This strong showing has not assuaged the dismissals of many Christians. Before people have even seen the film they are relying on their trusted cultural voices to guide their viewing decisions. In a land where people prize liberty, freedom and personal choice, many Christians are glad to let their trusted prophets decide for them.

But many of the criticisms have nothing to do with the quality of the story or the imagination of the directors. Even picking on the CGI seems like a stretch to me, especially if these viewers enjoyed Star Wars or Lord of the Rings.  The criticisms seem to universally focus on its portrayal of the “actual” flood narrative and the misconstrual of characters such as Noah, especially since the Bible is crystal clear about the personality traits of Noah (tongue in cheek*).

To add further insult to injury, many people and beloved bible teachers can’t help but illustrate their extreme biblical and Judeo-Christian tradition illiteracy by attacking characters such as the “Watchers” and the story-line of animosity between Noah and the leader of the cities of Cain.  These characters are not wholesale creations but are an intimate part of apocalyptic Jewish tradition.

For example, the Watchers are embedded in Jewish tradition and extra-canonical texts such as The Book of Watchers via the tradition of Enoch, The book of Jubilees and even the Book of the Giants. They do indeed function as precarious figures who not only teach humanity metallurgy and the like, but also tempt them to sin and evil. But their role in the tradition is firm and poignant.
As for the animosity between the Line of Seth (Noah) and the lineage of Cain, this has long been an interpretation within Jewish Midrashic and Christian attempts to make sense of language that occurs in Genesis referring to “sons of God” and “daughters of man.” While many contemporary Christians make fools of themselves thinking this refers to literal angelic beings, our forbearers knew something else must be done here. This language was interpreted as referring to the two lineages that oppose one another in the film: Seth’s line being the sons of god and Cain’s line being the daughters of men.

What this all points to is not a freelance corruption of the biblical story but an imaginative portrayal utilizing biblical and Jewish traditions to continue telling the story of Noah in uniquely compelling ways. Christians have issue with this imagination, but even within our own Christian tradition Noah was rarely interpreted as a literal event that must be adhered to and retold with narratival integrity. Early Christian interpreters did not see the story of Noah as a literal tale of God’s righteous anger and sadistic justice but as a foreshadowing of Christ.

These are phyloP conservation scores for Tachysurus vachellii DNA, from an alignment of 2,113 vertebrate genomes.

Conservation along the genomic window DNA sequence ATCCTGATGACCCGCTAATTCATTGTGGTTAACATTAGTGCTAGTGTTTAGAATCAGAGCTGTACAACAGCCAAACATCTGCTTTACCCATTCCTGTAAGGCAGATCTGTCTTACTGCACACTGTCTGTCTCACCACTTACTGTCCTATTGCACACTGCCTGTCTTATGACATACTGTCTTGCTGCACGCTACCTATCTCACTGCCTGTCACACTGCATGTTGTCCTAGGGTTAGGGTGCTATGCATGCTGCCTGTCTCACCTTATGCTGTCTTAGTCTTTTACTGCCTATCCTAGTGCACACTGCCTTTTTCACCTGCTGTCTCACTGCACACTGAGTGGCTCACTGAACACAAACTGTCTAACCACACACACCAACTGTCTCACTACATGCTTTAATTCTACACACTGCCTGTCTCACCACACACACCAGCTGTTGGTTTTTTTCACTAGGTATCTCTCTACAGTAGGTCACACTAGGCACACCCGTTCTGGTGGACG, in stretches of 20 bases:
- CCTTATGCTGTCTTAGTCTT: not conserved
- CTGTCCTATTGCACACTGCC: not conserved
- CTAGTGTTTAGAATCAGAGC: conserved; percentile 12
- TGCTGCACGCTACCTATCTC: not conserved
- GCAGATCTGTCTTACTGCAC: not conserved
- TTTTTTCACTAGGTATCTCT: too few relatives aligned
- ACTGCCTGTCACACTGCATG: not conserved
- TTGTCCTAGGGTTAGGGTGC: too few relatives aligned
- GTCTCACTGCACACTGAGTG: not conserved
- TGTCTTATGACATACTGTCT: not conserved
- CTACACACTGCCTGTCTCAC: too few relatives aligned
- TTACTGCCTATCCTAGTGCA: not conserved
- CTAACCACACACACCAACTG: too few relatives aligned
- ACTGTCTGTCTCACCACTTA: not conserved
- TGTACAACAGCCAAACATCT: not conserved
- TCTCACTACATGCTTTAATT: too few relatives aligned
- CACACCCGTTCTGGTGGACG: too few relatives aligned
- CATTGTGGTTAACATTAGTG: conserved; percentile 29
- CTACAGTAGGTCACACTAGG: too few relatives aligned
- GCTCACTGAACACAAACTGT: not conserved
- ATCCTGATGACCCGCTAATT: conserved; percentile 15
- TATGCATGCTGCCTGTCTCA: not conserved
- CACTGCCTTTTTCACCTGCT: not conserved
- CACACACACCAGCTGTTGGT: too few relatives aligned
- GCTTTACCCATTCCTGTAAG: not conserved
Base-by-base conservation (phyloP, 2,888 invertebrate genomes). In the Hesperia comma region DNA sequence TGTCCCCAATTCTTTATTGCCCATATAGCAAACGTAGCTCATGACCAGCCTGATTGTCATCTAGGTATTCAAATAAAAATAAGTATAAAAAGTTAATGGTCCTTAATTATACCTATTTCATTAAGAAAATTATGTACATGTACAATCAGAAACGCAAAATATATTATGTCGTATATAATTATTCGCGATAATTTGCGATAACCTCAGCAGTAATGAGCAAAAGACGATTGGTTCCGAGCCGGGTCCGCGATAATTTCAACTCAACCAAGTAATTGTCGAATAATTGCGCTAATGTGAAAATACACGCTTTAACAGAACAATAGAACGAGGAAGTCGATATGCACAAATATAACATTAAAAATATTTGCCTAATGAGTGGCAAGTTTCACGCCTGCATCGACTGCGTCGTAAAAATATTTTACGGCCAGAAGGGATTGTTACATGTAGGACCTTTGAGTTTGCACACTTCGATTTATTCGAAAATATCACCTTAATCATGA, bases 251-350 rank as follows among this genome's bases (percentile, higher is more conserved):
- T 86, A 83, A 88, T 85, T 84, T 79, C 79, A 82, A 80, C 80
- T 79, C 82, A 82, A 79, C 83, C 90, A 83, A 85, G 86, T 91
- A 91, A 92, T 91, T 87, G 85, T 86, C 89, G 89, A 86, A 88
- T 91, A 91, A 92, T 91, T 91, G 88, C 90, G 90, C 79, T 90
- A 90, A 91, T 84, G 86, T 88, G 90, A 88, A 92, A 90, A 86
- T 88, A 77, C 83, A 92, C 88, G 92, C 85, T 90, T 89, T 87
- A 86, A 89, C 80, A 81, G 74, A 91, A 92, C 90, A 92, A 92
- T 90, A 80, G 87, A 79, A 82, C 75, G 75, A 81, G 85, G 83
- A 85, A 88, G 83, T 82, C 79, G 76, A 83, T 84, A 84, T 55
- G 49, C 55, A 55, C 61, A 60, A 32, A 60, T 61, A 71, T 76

Following a Christian allegorical representation, the story of Noah foreshadows that righteousness is expected by Christ. Noah is the Christ figure that represents life. The flood is not about literal destruction, but about salvation from death via Christ. The ark is understood as the Church, outside of which there is no salvation. The over indulgence of Noah after the flood which leads to his drunken stupor is read as an allusion to the Eucharist, or thanksgiving, that Christians commemorate when we give thanks and break bread rehearsing one history’s more fateful evenings.

Yet the movies critics persistently bloviate over theological content rather than cinematic presentation. The argument, if there is one, is to be had over the latter, not the former.

The film is being levied as “pagan” with “cultic” keynotes.  Some Christian viewers say that it is an entirely fabricated narrative with little resemblance to how the flood really happened. Other criticisms make fun of the character of the Watchers as unbiblical and more akin to Lord of the Rings than the Bible. Shades of the following are also surfacing: the movie has little character development, God is not the central character, Noah is portrayed as a madman, evolution is being promoted, the movie deviates from the biblical narrative, and the producer is an atheist Jew.

These criticisms are being broadcast on every imaginable form of media and countless people have already found Noah guilty of biblical heresy. For them, this movie is nothing more than something else to stand against, a cultural perversion of God’s Word, even while folks all around are engaging this film and perhaps turning to the pages of Genesis for the first time.

Christians pray for occasions to share their faith and talk about scripture with others, but on this account many are passing up that opportunity…an opportunity to not only dialogue with others but to also dig into their tradition and learn.

It is true that the film takes great liberty to develop and create an entertaining narrative, but who can blame the producers?